"This poor fellow had gotten this tiger as a baby, but it grew too large, as tigers are prone to do, and so he kept it in the next-door apa rtment, and each day opened the door just enough to toss in a few raw chickens. Jus t this once the tiger pushed the door wide open and mauled him. I've always said cats were untrustworthy."
"Would you like to speak with Waldo? He's right here." I handed the phone over, but Henry intercepted it.
Now the rest of us could go back to whatever we were doing—castigating WBLT for their shortsighted employment policies and wonderin g what would happen to all the dreamers of our metropolitan region who were not blessed, as I was, with Waldo and the boys, who each morning gave the impression of g enuine interest when I said over my granola and blueberries: "I had the strangest dream last night."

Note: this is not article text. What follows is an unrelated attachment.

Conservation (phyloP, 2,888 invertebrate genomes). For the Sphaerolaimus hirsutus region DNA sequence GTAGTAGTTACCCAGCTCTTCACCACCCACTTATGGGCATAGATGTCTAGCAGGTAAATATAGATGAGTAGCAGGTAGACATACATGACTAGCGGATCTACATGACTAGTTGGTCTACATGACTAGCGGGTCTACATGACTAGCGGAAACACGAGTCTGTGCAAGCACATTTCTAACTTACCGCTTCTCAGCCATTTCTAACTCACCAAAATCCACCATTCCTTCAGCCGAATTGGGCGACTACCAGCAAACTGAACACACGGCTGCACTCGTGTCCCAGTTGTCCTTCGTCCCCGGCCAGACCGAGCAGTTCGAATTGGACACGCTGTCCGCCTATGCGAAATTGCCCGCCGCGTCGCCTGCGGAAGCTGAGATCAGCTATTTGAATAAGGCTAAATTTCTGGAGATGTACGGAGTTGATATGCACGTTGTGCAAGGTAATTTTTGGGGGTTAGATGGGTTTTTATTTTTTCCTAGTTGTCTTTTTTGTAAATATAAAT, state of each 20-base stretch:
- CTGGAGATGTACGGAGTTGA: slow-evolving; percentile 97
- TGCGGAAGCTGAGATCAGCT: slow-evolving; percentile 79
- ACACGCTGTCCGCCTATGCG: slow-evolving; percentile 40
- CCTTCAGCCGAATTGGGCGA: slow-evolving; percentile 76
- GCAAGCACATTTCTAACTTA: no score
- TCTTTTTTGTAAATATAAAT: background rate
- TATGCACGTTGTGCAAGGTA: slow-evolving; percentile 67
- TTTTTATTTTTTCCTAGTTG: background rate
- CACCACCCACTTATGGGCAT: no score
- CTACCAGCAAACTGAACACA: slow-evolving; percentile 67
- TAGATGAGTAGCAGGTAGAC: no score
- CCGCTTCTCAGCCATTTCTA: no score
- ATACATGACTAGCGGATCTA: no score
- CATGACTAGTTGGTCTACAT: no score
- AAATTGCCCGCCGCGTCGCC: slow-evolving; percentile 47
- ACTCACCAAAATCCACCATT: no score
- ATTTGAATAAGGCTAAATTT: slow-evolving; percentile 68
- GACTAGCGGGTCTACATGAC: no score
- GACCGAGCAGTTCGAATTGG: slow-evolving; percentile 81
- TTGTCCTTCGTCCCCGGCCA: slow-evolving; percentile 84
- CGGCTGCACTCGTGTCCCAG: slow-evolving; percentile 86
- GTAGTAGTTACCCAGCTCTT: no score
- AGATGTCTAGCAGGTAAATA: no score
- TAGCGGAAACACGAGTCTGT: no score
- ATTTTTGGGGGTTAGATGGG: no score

Now, however, Posey would find out that I had been fired, and I really didn't want her to know that just yet. I didn't want to talk about it with someone who thought I'd been wasting my talents all along. But just what were th ose talents, anyway?
How often in life does one have the perfect job? We ll, I had. I'd had it and I'd lost it.
About a month after that I started eating meat again, not very much and not very often, but somewhere in there was a palpable shift from th e vegetable world to the world of flesh.